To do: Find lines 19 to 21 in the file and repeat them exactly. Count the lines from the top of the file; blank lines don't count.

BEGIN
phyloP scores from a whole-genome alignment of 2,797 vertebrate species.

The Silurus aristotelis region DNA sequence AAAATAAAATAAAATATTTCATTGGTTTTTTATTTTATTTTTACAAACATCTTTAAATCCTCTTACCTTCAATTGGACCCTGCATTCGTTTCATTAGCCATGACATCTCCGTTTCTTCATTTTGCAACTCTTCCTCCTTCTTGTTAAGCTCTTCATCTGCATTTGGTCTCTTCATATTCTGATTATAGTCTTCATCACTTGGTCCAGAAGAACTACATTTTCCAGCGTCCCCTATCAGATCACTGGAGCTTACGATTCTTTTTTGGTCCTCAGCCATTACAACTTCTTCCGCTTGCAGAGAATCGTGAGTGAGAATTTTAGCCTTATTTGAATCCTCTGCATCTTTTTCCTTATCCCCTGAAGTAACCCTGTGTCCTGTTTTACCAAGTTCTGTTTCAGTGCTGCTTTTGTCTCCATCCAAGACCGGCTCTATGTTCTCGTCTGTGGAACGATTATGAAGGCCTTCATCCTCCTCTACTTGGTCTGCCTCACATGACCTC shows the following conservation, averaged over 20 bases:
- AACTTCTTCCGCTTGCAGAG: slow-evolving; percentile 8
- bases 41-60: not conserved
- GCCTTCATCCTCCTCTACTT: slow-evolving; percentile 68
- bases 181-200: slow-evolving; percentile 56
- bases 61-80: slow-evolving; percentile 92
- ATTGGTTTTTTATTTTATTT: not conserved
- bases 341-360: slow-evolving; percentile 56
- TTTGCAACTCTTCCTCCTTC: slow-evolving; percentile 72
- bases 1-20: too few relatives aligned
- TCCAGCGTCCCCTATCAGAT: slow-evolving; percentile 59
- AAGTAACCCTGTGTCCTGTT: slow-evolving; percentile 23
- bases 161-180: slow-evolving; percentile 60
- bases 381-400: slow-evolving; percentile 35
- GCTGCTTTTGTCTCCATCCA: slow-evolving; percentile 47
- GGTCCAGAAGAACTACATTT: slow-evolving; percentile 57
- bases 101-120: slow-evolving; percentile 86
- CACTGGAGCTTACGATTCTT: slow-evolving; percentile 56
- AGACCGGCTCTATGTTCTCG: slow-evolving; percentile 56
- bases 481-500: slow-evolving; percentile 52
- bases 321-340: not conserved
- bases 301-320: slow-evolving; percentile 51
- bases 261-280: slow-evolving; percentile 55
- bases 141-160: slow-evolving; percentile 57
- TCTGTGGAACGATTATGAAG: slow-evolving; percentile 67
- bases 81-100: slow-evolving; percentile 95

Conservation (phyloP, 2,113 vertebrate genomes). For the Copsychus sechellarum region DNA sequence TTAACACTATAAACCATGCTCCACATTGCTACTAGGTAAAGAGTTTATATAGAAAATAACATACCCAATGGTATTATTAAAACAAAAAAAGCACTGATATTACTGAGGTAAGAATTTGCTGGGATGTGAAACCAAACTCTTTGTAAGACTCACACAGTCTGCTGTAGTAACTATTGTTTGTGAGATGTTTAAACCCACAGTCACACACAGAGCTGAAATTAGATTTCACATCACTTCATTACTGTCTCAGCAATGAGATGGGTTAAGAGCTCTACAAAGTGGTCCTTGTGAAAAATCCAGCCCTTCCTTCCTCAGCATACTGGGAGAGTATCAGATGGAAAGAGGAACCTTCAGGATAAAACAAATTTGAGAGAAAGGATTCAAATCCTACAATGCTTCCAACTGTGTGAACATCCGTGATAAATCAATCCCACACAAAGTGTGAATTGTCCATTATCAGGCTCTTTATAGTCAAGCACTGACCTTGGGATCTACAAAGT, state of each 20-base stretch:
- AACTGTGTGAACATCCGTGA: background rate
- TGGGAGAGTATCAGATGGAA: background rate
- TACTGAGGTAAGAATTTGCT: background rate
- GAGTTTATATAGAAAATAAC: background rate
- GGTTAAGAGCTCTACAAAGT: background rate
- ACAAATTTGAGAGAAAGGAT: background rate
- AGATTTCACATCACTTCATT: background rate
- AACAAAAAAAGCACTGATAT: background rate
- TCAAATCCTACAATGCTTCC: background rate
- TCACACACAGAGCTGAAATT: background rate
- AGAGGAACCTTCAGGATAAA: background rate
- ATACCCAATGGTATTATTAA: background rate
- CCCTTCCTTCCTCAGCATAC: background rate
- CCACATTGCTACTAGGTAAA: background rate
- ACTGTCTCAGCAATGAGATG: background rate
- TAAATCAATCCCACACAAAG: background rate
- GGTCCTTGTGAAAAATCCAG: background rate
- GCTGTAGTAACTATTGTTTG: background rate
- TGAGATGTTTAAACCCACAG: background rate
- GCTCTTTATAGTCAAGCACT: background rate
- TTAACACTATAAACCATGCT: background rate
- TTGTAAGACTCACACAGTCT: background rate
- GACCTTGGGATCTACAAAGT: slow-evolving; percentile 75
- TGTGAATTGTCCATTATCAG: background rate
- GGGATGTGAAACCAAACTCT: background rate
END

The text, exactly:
- CACTGGAGCTTACGATTCTT: slow-evolving; percentile 56
- AGACCGGCTCTATGTTCTCG: slow-evolving; percentile 56
- bases 481-500: slow-evolving; percentile 52